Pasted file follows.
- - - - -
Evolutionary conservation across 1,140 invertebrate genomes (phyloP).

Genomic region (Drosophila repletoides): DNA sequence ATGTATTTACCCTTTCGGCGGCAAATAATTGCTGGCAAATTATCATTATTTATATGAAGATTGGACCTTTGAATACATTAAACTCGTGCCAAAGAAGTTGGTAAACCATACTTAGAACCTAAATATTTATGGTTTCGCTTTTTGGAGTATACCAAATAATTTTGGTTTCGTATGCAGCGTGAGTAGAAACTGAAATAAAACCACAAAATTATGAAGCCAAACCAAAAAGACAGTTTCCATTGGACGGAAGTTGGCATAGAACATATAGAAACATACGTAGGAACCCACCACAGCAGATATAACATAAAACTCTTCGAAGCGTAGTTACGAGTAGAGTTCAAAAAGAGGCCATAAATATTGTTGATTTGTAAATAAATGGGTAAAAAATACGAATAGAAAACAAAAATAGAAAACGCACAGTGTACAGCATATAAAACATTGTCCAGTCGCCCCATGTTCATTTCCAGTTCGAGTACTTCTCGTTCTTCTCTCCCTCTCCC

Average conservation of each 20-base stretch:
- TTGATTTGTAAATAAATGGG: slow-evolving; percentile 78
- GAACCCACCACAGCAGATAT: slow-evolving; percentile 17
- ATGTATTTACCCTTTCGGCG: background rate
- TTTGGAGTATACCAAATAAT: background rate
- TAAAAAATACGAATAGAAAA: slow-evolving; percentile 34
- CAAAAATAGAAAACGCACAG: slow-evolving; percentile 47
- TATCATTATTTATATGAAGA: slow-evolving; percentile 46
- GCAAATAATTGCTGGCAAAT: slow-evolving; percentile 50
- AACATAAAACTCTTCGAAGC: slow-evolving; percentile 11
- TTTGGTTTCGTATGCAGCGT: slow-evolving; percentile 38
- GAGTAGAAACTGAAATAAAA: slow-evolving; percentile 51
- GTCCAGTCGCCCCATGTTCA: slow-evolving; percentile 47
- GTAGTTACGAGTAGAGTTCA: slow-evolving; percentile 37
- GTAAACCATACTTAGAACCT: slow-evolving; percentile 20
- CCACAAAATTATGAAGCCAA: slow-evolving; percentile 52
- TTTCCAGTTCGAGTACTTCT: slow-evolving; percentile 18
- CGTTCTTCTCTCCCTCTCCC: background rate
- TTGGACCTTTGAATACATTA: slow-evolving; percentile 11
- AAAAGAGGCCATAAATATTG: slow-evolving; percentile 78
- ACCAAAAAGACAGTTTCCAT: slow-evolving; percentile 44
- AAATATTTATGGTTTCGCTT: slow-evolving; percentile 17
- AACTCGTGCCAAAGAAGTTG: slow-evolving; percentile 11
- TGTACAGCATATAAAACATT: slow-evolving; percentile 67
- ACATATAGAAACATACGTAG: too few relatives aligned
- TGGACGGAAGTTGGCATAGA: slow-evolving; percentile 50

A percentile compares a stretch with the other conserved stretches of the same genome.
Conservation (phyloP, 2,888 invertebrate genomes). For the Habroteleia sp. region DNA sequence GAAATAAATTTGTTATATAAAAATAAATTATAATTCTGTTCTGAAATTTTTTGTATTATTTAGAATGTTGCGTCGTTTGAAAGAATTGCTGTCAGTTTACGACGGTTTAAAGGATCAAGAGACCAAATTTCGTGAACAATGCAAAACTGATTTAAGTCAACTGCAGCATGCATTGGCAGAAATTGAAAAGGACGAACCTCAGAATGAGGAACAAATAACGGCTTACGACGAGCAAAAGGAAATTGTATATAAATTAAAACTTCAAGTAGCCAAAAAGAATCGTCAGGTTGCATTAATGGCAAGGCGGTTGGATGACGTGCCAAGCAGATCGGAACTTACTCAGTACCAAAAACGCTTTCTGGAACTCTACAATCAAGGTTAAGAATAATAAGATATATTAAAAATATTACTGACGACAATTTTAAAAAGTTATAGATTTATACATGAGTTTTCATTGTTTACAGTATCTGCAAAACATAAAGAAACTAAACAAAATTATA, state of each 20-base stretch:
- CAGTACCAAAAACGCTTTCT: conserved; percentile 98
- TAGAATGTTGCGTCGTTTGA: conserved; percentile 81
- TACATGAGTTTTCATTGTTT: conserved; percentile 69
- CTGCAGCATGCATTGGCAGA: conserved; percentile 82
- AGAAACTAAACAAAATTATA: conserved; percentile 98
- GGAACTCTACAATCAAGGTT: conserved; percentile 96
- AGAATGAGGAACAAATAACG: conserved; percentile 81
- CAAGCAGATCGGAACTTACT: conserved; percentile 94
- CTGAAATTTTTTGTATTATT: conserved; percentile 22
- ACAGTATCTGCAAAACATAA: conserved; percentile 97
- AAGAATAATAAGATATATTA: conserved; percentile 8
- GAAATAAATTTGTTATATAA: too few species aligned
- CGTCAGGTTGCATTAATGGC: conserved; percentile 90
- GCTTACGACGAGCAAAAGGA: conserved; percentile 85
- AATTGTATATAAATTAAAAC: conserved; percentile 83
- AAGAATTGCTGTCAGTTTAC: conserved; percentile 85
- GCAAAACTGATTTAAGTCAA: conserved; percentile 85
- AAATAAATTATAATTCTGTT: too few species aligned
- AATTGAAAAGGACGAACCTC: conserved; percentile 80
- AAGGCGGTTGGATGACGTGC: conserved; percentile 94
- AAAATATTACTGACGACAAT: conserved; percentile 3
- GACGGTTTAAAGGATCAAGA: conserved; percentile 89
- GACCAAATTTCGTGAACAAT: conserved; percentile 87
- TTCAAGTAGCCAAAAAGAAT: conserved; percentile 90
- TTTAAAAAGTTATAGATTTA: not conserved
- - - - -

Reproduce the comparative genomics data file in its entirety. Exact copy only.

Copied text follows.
Evolutionary conservation across 1,140 invertebrate genomes (phyloP).

Genomic region (Drosophila repletoides): DNA sequence ATGTATTTACCCTTTCGGCGGCAAATAATTGCTGGCAAATTATCATTATTTATATGAAGATTGGACCTTTGAATACATTAAACTCGTGCCAAAGAAGTTGGTAAACCATACTTAGAACCTAAATATTTATGGTTTCGCTTTTTGGAGTATACCAAATAATTTTGGTTTCGTATGCAGCGTGAGTAGAAACTGAAATAAAACCACAAAATTATGAAGCCAAACCAAAAAGACAGTTTCCATTGGACGGAAGTTGGCATAGAACATATAGAAACATACGTAGGAACCCACCACAGCAGATATAACATAAAACTCTTCGAAGCGTAGTTACGAGTAGAGTTCAAAAAGAGGCCATAAATATTGTTGATTTGTAAATAAATGGGTAAAAAATACGAATAGAAAACAAAAATAGAAAACGCACAGTGTACAGCATATAAAACATTGTCCAGTCGCCCCATGTTCATTTCCAGTTCGAGTACTTCTCGTTCTTCTCTCCCTCTCCC

Average conservation of each 20-base stretch:
- TTGATTTGTAAATAAATGGG: slow-evolving; percentile 78
- GAACCCACCACAGCAGATAT: slow-evolving; percentile 17
- ATGTATTTACCCTTTCGGCG: background rate
- TTTGGAGTATACCAAATAAT: background rate
- TAAAAAATACGAATAGAAAA: slow-evolving; percentile 34
- CAAAAATAGAAAACGCACAG: slow-evolving; percentile 47
- TATCATTATTTATATGAAGA: slow-evolving; percentile 46
- GCAAATAATTGCTGGCAAAT: slow-evolving; percentile 50
- AACATAAAACTCTTCGAAGC: slow-evolving; percentile 11
- TTTGGTTTCGTATGCAGCGT: slow-evolving; percentile 38
- GAGTAGAAACTGAAATAAAA: slow-evolving; percentile 51
- GTCCAGTCGCCCCATGTTCA: slow-evolving; percentile 47
- GTAGTTACGAGTAGAGTTCA: slow-evolving; percentile 37
- GTAAACCATACTTAGAACCT: slow-evolving; percentile 20
- CCACAAAATTATGAAGCCAA: slow-evolving; percentile 52
- TTTCCAGTTCGAGTACTTCT: slow-evolving; percentile 18
- CGTTCTTCTCTCCCTCTCCC: background rate
- TTGGACCTTTGAATACATTA: slow-evolving; percentile 11
- AAAAGAGGCCATAAATATTG: slow-evolving; percentile 78
- ACCAAAAAGACAGTTTCCAT: slow-evolving; percentile 44
- AAATATTTATGGTTTCGCTT: slow-evolving; percentile 17
- AACTCGTGCCAAAGAAGTTG: slow-evolving; percentile 11
- TGTACAGCATATAAAACATT: slow-evolving; percentile 67
- ACATATAGAAACATACGTAG: too few relatives aligned
- TGGACGGAAGTTGGCATAGA: slow-evolving; percentile 50

A percentile compares a stretch with the other conserved stretches of the same genome.
Conservation (phyloP, 2,888 invertebrate genomes). For the Habroteleia sp. region DNA sequence GAAATAAATTTGTTATATAAAAATAAATTATAATTCTGTTCTGAAATTTTTTGTATTATTTAGAATGTTGCGTCGTTTGAAAGAATTGCTGTCAGTTTACGACGGTTTAAAGGATCAAGAGACCAAATTTCGTGAACAATGCAAAACTGATTTAAGTCAACTGCAGCATGCATTGGCAGAAATTGAAAAGGACGAACCTCAGAATGAGGAACAAATAACGGCTTACGACGAGCAAAAGGAAATTGTATATAAATTAAAACTTCAAGTAGCCAAAAAGAATCGTCAGGTTGCATTAATGGCAAGGCGGTTGGATGACGTGCCAAGCAGATCGGAACTTACTCAGTACCAAAAACGCTTTCTGGAACTCTACAATCAAGGTTAAGAATAATAAGATATATTAAAAATATTACTGACGACAATTTTAAAAAGTTATAGATTTATACATGAGTTTTCATTGTTTACAGTATCTGCAAAACATAAAGAAACTAAACAAAATTATA, state of each 20-base stretch:
- CAGTACCAAAAACGCTTTCT: conserved; percentile 98
- TAGAATGTTGCGTCGTTTGA: conserved; percentile 81
- TACATGAGTTTTCATTGTTT: conserved; percentile 69
- CTGCAGCATGCATTGGCAGA: conserved; percentile 82
- AGAAACTAAACAAAATTATA: conserved; percentile 98
- GGAACTCTACAATCAAGGTT: conserved; percentile 96
- AGAATGAGGAACAAATAACG: conserved; percentile 81
- CAAGCAGATCGGAACTTACT: conserved; percentile 94
- CTGAAATTTTTTGTATTATT: conserved; percentile 22
- ACAGTATCTGCAAAACATAA: conserved; percentile 97
- AAGAATAATAAGATATATTA: conserved; percentile 8
- GAAATAAATTTGTTATATAA: too few species aligned
- CGTCAGGTTGCATTAATGGC: conserved; percentile 90
- GCTTACGACGAGCAAAAGGA: conserved; percentile 85
- AATTGTATATAAATTAAAAC: conserved; percentile 83
- AAGAATTGCTGTCAGTTTAC: conserved; percentile 85
- GCAAAACTGATTTAAGTCAA: conserved; percentile 85
- AAATAAATTATAATTCTGTT: too few species aligned
- AATTGAAAAGGACGAACCTC: conserved; percentile 80
- AAGGCGGTTGGATGACGTGC: conserved; percentile 94
- AAAATATTACTGACGACAAT: conserved; percentile 3
- GACGGTTTAAAGGATCAAGA: conserved; percentile 89
- GACCAAATTTCGTGAACAAT: conserved; percentile 87
- TTCAAGTAGCCAAAAAGAAT: conserved; percentile 90
- TTTAAAAAGTTATAGATTTA: not conserved